Since the top of the year the gig economy has been thrown into a state of disarray, at least in the US state of California.

The California Assembly Bill also known as AB5 sought to stop the incorrect classification of contract workers in the state.

In August, California Superior Court Judge Ethan Schulman ruled that Uber and Lyft must classify drivers as employees, a preliminary injunction that Uber and Lyft appealed.

That appeal has been successful according to a report from TechCrunch.

This means that Uber and Lyft can continue to classify its drivers as contract workers, while its appeal to overturn the ruling made by Schulman is considered.

“We are glad that the Court of Appeals recognized the important questions raised in this case, and that access to these critical services won’t be cut off while we continue to advocate for drivers’ ability to work with the freedom they want,” an Uber spokesperson said.

Had this appeal not been granted, Uber and Lyft would have reportedly suspended operations in California.

This is because both Uber and Lyft are alive today because of the way the platforms function. That is to say that a person who needs a ride and a person giving a ride can meet. Reclassifying its drivers as employees would see the likes of Uber needing to hire 50 000 drivers overnight.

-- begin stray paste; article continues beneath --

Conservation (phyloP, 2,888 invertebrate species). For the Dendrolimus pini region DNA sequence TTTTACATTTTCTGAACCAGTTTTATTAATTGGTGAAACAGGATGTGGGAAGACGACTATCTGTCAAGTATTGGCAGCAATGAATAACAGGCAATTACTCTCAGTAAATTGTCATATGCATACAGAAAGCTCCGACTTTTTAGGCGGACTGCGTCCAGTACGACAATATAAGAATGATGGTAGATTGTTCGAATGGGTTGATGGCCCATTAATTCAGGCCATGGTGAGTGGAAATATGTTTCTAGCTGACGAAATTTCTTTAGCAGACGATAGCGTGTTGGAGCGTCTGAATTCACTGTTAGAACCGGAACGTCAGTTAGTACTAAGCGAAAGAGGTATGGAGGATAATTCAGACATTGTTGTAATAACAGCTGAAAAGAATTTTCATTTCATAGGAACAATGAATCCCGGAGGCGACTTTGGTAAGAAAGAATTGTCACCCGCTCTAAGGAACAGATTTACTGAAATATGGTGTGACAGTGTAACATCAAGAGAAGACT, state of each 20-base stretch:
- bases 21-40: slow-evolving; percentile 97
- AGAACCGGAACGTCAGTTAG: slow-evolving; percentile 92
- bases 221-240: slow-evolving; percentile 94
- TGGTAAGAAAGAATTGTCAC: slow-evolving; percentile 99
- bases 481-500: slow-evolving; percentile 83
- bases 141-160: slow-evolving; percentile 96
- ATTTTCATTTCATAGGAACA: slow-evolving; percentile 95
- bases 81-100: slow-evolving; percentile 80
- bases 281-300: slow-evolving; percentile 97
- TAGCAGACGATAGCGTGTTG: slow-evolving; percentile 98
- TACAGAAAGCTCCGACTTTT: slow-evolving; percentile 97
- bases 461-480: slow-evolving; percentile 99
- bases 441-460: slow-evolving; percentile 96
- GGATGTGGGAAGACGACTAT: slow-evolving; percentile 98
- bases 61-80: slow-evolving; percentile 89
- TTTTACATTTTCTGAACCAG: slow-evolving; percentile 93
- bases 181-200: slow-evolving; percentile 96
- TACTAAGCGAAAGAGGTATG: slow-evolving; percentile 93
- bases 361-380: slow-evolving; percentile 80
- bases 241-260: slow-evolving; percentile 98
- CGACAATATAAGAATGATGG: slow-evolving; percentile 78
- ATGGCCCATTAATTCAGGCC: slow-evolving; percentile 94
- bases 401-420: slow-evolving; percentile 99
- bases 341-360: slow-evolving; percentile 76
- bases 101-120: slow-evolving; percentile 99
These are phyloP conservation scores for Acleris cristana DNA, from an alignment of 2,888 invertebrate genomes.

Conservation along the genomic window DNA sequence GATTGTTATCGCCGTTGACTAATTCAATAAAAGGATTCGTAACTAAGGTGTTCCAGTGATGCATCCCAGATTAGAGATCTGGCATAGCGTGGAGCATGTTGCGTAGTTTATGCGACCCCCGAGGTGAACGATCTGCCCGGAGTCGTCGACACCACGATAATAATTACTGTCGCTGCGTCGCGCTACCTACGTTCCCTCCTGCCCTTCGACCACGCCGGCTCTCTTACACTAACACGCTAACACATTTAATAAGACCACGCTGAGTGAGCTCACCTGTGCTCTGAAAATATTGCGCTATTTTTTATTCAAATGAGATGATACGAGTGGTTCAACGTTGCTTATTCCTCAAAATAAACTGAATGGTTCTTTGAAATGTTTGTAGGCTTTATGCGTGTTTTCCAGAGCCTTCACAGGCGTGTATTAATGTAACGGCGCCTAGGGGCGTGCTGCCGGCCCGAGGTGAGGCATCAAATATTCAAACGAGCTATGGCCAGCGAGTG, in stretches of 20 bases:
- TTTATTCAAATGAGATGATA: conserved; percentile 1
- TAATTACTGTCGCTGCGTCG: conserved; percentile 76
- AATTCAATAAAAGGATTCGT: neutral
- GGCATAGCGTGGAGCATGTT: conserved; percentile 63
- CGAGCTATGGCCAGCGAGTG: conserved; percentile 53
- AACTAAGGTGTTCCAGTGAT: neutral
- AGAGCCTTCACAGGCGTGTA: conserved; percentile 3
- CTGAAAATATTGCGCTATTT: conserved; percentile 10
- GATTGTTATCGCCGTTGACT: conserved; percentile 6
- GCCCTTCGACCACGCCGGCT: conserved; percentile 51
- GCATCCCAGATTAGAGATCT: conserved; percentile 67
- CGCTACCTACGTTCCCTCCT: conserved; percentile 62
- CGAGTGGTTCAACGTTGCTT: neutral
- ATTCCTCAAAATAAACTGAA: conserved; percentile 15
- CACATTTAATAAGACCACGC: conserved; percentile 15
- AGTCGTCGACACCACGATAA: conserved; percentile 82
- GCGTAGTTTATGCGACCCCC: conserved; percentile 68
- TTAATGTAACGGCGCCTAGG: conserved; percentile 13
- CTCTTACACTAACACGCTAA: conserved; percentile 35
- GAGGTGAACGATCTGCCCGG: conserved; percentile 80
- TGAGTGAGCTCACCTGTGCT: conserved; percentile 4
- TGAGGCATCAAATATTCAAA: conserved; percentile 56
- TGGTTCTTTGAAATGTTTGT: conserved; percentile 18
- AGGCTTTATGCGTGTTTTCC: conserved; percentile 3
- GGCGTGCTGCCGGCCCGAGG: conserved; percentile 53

During Kara Swisher and Scott Galloway’s Pivot Schooled Podcast, Uber chief executive officer Dara Khosrowshahi lamented the prospect of hiring 50 000 drivers overnight.

“All of our model, everything that we have built is based on this platform that brings earners and brings people who want transportation or delivery together,” the Uber CEO said.

The fight to keep gig economy workers classified as contractors continues in November with the vote on Prop 22 that would classify those workers as independent contractors.

Whether that vote will be successful remains to be seen.

[Image – CC 0 Pixabay]